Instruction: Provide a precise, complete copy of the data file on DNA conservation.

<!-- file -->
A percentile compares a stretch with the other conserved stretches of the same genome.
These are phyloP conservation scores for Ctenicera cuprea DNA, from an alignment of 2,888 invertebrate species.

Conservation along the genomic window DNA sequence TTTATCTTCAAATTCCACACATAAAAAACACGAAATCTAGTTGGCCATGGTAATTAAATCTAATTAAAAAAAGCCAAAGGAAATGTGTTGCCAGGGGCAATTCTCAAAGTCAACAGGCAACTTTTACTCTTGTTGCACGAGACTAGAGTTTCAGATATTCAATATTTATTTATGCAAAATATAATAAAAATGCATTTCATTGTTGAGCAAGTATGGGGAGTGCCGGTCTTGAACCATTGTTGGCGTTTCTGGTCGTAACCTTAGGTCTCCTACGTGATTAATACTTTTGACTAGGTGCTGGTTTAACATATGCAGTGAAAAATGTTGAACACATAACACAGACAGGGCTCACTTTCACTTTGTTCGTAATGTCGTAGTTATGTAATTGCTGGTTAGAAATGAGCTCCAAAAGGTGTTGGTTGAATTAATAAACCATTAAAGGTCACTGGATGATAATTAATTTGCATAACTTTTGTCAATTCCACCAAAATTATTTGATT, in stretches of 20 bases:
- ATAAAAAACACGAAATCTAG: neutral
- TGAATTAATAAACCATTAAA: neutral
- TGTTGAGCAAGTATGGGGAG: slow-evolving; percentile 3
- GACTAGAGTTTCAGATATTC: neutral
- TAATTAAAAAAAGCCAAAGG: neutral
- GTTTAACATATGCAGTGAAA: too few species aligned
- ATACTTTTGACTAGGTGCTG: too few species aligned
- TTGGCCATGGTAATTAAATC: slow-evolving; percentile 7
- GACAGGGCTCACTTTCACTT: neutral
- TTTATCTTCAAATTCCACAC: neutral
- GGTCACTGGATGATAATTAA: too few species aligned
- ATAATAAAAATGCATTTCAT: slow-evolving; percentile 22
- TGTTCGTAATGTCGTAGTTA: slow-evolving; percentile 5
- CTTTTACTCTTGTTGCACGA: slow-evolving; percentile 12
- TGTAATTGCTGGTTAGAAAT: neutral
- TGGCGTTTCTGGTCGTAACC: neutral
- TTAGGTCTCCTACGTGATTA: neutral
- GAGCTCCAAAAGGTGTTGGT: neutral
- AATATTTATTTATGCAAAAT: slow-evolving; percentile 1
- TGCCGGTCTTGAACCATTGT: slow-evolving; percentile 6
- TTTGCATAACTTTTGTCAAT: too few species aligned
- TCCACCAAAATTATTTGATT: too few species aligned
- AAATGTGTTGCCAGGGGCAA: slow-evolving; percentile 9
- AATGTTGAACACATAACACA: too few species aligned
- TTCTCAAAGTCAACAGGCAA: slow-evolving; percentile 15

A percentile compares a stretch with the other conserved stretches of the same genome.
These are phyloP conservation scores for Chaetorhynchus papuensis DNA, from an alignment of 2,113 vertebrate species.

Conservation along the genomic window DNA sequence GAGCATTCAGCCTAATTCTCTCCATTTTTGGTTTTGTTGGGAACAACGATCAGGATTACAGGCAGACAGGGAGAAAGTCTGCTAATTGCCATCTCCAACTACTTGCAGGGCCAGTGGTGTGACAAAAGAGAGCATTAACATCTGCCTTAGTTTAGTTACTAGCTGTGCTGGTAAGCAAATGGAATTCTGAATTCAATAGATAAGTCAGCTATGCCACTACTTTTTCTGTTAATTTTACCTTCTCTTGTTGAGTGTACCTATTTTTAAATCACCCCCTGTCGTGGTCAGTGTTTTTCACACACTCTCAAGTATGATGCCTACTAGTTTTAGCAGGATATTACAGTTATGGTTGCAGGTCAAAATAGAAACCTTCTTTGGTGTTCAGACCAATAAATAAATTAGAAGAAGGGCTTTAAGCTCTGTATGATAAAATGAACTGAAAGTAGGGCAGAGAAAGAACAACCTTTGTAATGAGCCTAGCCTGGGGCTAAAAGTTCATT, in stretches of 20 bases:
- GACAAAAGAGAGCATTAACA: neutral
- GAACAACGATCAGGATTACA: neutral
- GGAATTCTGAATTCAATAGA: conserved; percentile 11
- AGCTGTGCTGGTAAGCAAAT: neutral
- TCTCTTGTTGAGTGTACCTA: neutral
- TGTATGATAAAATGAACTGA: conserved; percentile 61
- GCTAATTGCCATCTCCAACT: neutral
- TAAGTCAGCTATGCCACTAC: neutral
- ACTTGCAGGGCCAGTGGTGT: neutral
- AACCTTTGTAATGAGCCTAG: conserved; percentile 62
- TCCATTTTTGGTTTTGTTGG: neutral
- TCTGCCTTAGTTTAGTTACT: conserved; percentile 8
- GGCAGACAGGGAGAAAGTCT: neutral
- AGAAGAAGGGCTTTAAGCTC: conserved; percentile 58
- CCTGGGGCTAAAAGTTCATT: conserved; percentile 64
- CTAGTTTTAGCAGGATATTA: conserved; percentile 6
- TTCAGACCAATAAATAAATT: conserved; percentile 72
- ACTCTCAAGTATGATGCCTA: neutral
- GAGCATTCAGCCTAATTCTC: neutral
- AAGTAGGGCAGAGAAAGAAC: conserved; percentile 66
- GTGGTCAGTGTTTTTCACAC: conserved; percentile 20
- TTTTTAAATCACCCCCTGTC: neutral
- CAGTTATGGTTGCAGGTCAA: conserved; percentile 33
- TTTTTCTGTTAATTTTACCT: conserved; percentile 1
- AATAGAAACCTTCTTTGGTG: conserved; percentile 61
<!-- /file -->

A percentile compares a stretch with the other conserved stretches of the same genome.
These are phyloP conservation scores for Ctenicera cuprea DNA, from an alignment of 2,888 invertebrate species.

Conservation along the genomic window DNA sequence TTTATCTTCAAATTCCACACATAAAAAACACGAAATCTAGTTGGCCATGGTAATTAAATCTAATTAAAAAAAGCCAAAGGAAATGTGTTGCCAGGGGCAATTCTCAAAGTCAACAGGCAACTTTTACTCTTGTTGCACGAGACTAGAGTTTCAGATATTCAATATTTATTTATGCAAAATATAATAAAAATGCATTTCATTGTTGAGCAAGTATGGGGAGTGCCGGTCTTGAACCATTGTTGGCGTTTCTGGTCGTAACCTTAGGTCTCCTACGTGATTAATACTTTTGACTAGGTGCTGGTTTAACATATGCAGTGAAAAATGTTGAACACATAACACAGACAGGGCTCACTTTCACTTTGTTCGTAATGTCGTAGTTATGTAATTGCTGGTTAGAAATGAGCTCCAAAAGGTGTTGGTTGAATTAATAAACCATTAAAGGTCACTGGATGATAATTAATTTGCATAACTTTTGTCAATTCCACCAAAATTATTTGATT, in stretches of 20 bases:
- ATAAAAAACACGAAATCTAG: neutral
- TGAATTAATAAACCATTAAA: neutral
- TGTTGAGCAAGTATGGGGAG: slow-evolving; percentile 3
- GACTAGAGTTTCAGATATTC: neutral
- TAATTAAAAAAAGCCAAAGG: neutral
- GTTTAACATATGCAGTGAAA: too few species aligned
- ATACTTTTGACTAGGTGCTG: too few species aligned
- TTGGCCATGGTAATTAAATC: slow-evolving; percentile 7
- GACAGGGCTCACTTTCACTT: neutral
- TTTATCTTCAAATTCCACAC: neutral
- GGTCACTGGATGATAATTAA: too few species aligned
- ATAATAAAAATGCATTTCAT: slow-evolving; percentile 22
- TGTTCGTAATGTCGTAGTTA: slow-evolving; percentile 5
- CTTTTACTCTTGTTGCACGA: slow-evolving; percentile 12
- TGTAATTGCTGGTTAGAAAT: neutral
- TGGCGTTTCTGGTCGTAACC: neutral
- TTAGGTCTCCTACGTGATTA: neutral
- GAGCTCCAAAAGGTGTTGGT: neutral
- AATATTTATTTATGCAAAAT: slow-evolving; percentile 1
- TGCCGGTCTTGAACCATTGT: slow-evolving; percentile 6
- TTTGCATAACTTTTGTCAAT: too few species aligned
- TCCACCAAAATTATTTGATT: too few species aligned
- AAATGTGTTGCCAGGGGCAA: slow-evolving; percentile 9
- AATGTTGAACACATAACACA: too few species aligned
- TTCTCAAAGTCAACAGGCAA: slow-evolving; percentile 15

A percentile compares a stretch with the other conserved stretches of the same genome.
These are phyloP conservation scores for Chaetorhynchus papuensis DNA, from an alignment of 2,113 vertebrate species.

Conservation along the genomic window DNA sequence GAGCATTCAGCCTAATTCTCTCCATTTTTGGTTTTGTTGGGAACAACGATCAGGATTACAGGCAGACAGGGAGAAAGTCTGCTAATTGCCATCTCCAACTACTTGCAGGGCCAGTGGTGTGACAAAAGAGAGCATTAACATCTGCCTTAGTTTAGTTACTAGCTGTGCTGGTAAGCAAATGGAATTCTGAATTCAATAGATAAGTCAGCTATGCCACTACTTTTTCTGTTAATTTTACCTTCTCTTGTTGAGTGTACCTATTTTTAAATCACCCCCTGTCGTGGTCAGTGTTTTTCACACACTCTCAAGTATGATGCCTACTAGTTTTAGCAGGATATTACAGTTATGGTTGCAGGTCAAAATAGAAACCTTCTTTGGTGTTCAGACCAATAAATAAATTAGAAGAAGGGCTTTAAGCTCTGTATGATAAAATGAACTGAAAGTAGGGCAGAGAAAGAACAACCTTTGTAATGAGCCTAGCCTGGGGCTAAAAGTTCATT, in stretches of 20 bases:
- GACAAAAGAGAGCATTAACA: neutral
- GAACAACGATCAGGATTACA: neutral
- GGAATTCTGAATTCAATAGA: conserved; percentile 11
- AGCTGTGCTGGTAAGCAAAT: neutral
- TCTCTTGTTGAGTGTACCTA: neutral
- TGTATGATAAAATGAACTGA: conserved; percentile 61
- GCTAATTGCCATCTCCAACT: neutral
- TAAGTCAGCTATGCCACTAC: neutral
- ACTTGCAGGGCCAGTGGTGT: neutral
- AACCTTTGTAATGAGCCTAG: conserved; percentile 62
- TCCATTTTTGGTTTTGTTGG: neutral
- TCTGCCTTAGTTTAGTTACT: conserved; percentile 8
- GGCAGACAGGGAGAAAGTCT: neutral
- AGAAGAAGGGCTTTAAGCTC: conserved; percentile 58
- CCTGGGGCTAAAAGTTCATT: conserved; percentile 64
- CTAGTTTTAGCAGGATATTA: conserved; percentile 6
- TTCAGACCAATAAATAAATT: conserved; percentile 72
- ACTCTCAAGTATGATGCCTA: neutral
- GAGCATTCAGCCTAATTCTC: neutral
- AAGTAGGGCAGAGAAAGAAC: conserved; percentile 66
- GTGGTCAGTGTTTTTCACAC: conserved; percentile 20
- TTTTTAAATCACCCCCTGTC: neutral
- CAGTTATGGTTGCAGGTCAA: conserved; percentile 33
- TTTTTCTGTTAATTTTACCT: conserved; percentile 1
- AATAGAAACCTTCTTTGGTG: conserved; percentile 61